Here’s a puzzling argument that a philosopher introduced me to yesterday:
Global climate change* is a phenomenon that will undoubtedly have devastating long-term effects on the earth and its inhabitants. We (the 97%) believe that these changes are caused by humans. One simple thing we humans can do to curb climate change is reduce greenhouse gas emissions. Or, we could simply go on as we currently are, doing nothing.
The decision is moral. If we do not curb greenhouse gas emissions, we will harm future generations of people. So, you might think, we should curb emissions. However, if we curb emissions, then those people — the people we will supposedly harm, if we do nothing — will not exist.
That’s right. If we change our behavior in such a way that catastrophic climate change does not occur, then the people we would have harmed, had we done nothing, will not exist. Different policies will lead to different consequences will lead to different genetic combinations will lead to different human beings. So, one might ask, how can we harm future people by not curbing emissions when curbing emissions results in those very same people not existing?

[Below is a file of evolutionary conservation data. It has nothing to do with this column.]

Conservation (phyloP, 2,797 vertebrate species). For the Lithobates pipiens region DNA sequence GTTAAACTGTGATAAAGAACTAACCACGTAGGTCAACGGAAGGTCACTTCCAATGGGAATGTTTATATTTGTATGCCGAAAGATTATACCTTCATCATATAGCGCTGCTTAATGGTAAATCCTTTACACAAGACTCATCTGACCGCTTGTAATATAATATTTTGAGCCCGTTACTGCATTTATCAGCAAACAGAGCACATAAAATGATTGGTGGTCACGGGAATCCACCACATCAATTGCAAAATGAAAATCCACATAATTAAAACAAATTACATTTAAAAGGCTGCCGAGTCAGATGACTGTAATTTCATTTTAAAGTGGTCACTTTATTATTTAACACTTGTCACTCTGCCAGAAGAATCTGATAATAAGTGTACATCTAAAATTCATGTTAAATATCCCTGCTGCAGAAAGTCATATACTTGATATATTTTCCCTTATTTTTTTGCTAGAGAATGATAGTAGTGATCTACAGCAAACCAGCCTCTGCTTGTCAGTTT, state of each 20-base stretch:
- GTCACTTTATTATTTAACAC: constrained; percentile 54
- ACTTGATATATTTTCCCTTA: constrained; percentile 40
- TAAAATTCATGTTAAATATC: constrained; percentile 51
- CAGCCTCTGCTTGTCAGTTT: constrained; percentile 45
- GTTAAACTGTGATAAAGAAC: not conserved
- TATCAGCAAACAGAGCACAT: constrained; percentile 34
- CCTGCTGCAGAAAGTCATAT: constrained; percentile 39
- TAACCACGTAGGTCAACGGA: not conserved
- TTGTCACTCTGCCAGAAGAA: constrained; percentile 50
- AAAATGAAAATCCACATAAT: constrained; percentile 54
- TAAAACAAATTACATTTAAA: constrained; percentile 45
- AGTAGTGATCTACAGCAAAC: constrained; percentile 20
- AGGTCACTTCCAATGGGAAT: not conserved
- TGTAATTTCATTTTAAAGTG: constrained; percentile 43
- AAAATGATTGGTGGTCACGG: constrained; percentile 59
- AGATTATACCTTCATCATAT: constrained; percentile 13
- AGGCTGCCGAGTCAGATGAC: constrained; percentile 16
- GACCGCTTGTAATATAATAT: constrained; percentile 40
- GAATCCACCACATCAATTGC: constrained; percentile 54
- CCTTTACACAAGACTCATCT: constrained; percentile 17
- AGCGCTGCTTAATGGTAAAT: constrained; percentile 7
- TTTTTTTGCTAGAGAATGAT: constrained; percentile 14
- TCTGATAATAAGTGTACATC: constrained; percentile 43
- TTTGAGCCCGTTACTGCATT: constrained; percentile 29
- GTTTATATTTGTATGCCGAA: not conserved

Makes your brain twisty, doesn’t it?
This is an example of the nonidentity problem. You can read more about it here.
Is something wrong with the argument? If so, what?
*Side note: Climate change is a better term to use than ‘global warming’ because it encompasses all of the possible climatic changes that can (and are) globally occurring, including surface temperatures changes (i.e. global warming), precipitation pattern changes, and sea level changes.